“the total complement of passengers 145 – some 55 short of the total present on the vessel on its outward voyage to India – the overall total was not large by the standards of ships sailing to India in the 16th and 17th centuries” (Axelson 1988 :47-48).

“por não trazer mais do que 145 pessoas …, mas sem incluir os escravos. Talvez com eles perfizesse o numero de 200” (Lobo 1971 :60,526-634) … as it carried no more than 145 people …, but not including the slaves. Including them maybe the figure of 200 would be reached.

Vessel’s cargo

“pepper and other merchandise … four packets of cinnamon” (Peres 1938 :v 3 13-68, Notcutt 1924 :18-30).

Vessel’s administration

“Carreira da India” (Axelson 1988 :47-48)

Circumstances of wreck

“Leaking badly it approached the coast of South Africa. In the face of fierce westerly winds the ship could not round the Cape and it was decided to return along the coast and endeavour to reach Mozambique. But the pumps – as usual clogged by pepper from the hold – failed again and the captain resolved to beach the vessel” (Willcox 1984 :27, Johnson-Barker 1989 :19, Storrar 1988 :91-93, Axelson 1988 :47-48).

Observations

“Everybody got safe ashore” (Kennedy 1955 :91).

The survivors remained at the camp site for six months, while building two boats (Nossa Senhora da Natividade and the Nossa Senhora da Boa Viagem, about 14 m in length and 4,5 m in width, (Axelson 1988 :47-48) in which they sailed to Angola on the 28th January 1636. One boat was lost and the other reached Luanda successfully (Kennedy 1955 :91, Johnson-Barker 1989 :19, Storrar 1988 :91-93, Notcutt 1924 :18-30, De Kock 1953 :72-73, Axelson 1988 :47-48, Turner 1988 :63,214).

Altogether, 272 survivors boarded the two boats they had built bound for Angola (De Kock 1953 :72-73).

“Just before they were ready to sail, the captain sent a party of men to retrieve two plates which a runaway slave had stolen and taken to a nearby tribe. The party went to the chief of the tribe, and when he could not retrieve the plates, they killed him” (Johnson-Barker 1989 :19).

“We left Lisbon harbour for India on the 6th of March 1633, in a squadron of three ships, of which Antonio Saldanha was the chief captain … arriving safely in Goa on the 19th of August of the same year” (Peres 1938 :v 3 13-68, Notcutt 1924 :18-30).

“It left Goa bound for Lisbon on the 24th February, 1635 in company with another ship” (Lobo 1971 :60,526-634, Notcutt 1924 :18-30). Lobo (1971) says they left Goa on February 23rd 1635.

“Durante os 7 meses que os naufragos se detiveram naquela praia, muito contribuiu a ação do missionário para o bom concerto daquela comunidade de mais de 270 pessoas, composta de tripulantes, passageiros, mulheres, crianças e escravos” (Lobo 1971 :60,526-634). During the seven months the survivors stayed in that beach, the Father’s help was immense for the wellbeing of the community of more than 270 people, made up of crew members, passengers, women, children and slaves.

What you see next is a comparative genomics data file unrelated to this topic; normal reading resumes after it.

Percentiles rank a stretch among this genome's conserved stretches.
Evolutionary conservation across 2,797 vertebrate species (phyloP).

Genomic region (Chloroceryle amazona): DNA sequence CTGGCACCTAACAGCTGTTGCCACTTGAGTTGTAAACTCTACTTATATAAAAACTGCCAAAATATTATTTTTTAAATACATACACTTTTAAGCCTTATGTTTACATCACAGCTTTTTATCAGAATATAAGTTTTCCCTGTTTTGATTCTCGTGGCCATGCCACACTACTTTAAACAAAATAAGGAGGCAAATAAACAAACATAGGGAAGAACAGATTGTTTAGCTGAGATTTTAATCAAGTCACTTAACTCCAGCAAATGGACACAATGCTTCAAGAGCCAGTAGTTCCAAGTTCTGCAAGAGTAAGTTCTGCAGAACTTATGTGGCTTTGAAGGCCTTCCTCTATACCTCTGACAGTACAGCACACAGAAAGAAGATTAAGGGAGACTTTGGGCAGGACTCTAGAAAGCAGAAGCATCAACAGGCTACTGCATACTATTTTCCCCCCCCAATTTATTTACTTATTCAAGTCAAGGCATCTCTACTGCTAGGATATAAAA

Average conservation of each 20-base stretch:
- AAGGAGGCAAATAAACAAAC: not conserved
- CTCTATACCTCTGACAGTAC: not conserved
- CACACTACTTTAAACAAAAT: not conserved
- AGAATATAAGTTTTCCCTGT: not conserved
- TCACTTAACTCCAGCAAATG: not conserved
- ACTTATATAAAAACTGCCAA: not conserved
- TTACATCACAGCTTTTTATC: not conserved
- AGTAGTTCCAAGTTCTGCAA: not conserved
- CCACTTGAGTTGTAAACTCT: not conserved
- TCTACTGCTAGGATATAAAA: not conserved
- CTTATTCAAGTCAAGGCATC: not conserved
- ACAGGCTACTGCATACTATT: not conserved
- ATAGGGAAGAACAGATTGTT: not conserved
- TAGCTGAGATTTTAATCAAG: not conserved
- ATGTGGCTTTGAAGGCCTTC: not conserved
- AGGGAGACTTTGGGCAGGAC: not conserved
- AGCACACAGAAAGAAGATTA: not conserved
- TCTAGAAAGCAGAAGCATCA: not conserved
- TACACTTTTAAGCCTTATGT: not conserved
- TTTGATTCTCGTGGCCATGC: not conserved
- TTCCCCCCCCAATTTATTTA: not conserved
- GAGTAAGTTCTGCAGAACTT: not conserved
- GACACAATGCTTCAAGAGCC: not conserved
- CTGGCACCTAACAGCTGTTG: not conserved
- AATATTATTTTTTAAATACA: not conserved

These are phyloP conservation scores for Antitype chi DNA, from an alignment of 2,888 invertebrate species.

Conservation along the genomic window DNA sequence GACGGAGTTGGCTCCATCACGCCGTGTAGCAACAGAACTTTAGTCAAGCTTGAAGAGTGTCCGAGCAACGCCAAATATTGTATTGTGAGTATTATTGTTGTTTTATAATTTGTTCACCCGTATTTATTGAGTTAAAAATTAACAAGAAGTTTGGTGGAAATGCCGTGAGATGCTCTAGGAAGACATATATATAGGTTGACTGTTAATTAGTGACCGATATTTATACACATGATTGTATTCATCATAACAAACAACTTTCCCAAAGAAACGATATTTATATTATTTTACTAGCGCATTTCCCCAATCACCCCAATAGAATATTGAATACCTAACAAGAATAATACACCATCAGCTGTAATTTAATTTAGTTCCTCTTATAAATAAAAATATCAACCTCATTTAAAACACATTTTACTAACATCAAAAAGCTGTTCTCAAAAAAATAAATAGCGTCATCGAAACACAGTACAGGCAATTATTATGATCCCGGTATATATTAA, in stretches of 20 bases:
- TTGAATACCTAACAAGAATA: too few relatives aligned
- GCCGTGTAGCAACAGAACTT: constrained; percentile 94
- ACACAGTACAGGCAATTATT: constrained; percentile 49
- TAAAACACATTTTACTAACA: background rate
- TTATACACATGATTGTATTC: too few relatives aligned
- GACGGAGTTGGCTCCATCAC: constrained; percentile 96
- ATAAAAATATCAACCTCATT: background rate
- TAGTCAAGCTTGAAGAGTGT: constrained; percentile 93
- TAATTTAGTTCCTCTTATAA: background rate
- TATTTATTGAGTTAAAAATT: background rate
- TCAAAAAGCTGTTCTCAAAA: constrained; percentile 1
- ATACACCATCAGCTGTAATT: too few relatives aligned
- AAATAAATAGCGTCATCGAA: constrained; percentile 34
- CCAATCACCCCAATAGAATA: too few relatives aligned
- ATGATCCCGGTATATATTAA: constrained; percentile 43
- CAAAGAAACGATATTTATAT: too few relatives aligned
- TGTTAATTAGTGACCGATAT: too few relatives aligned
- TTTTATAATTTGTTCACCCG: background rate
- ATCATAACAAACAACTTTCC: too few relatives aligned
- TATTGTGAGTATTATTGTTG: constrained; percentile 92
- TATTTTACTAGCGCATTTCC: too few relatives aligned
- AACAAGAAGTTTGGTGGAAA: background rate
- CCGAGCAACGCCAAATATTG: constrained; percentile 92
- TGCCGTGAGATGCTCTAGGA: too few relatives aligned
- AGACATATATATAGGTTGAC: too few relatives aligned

“Those who embarked with me, with the slaves, amounted to 135 souls, including 10 slave women who were shut up in the fore part of the vessel under the hatches, in a space which could hardly hold them. In the other vessel were two more than this” (Peres 1938 :v 3 13-68, Notcutt 1924 :18-30).

“Elegi lugar para minha morada em um pequeno monte … Tudo isto consegui com os escravos que havia ajudando me talvez algum grumete” (Peres 1938 :v 3 13-68). I chose a place as my home … All that I managed with the help of the slaves I had and maybe some seamen too.

The Belém remained 22 days wrecked near shore, allowing the wreckers to visit her every now and then before a surprising fire extinguished her” (Lobo 1971 :60,526-634).

“A 16 de setembro mandou o capitão procurar os escravos negros que lhe tinham fugido. Apareceram 2 e em vez de os enforcar, deu-lhes de comer, tomando assim os outros ocasião de fugirem também” (Lobo 1971 :60,526-634). On September 16 the captain sent out a party to look for the runaway slaves. Two came back and instead of having them hanged, he gave them food, which encouraged other slaves to run away too.

For the full report of the wreck by Captain José de Cabreyra see Theal (1898-1903 :v8 :187-234).

Nossa Senhora dos Milagros

Nature

merchant

Nationality

Portuguese

Type

Shipyard

Date shipyard construction started

Date of launch

Region of wreck

South Africa

Wreck site

“was piled up upon the rocks at Cape Agulhas not far from Zoetendals Vlei” (Bergh & Schrijver 1931 :41-49).

“wrecked near Cape Agulhas” (Turner 1988 :80,174, Strangman 1936 :183-211, Cape Monthly 1857 :31-41, Anon 1834 : v5 1-28, Deperthes 1818 :89-141, Anon1812, Willcox 1984 :30, Böeseken 1977 :53, Lindredge 1846 :625-628).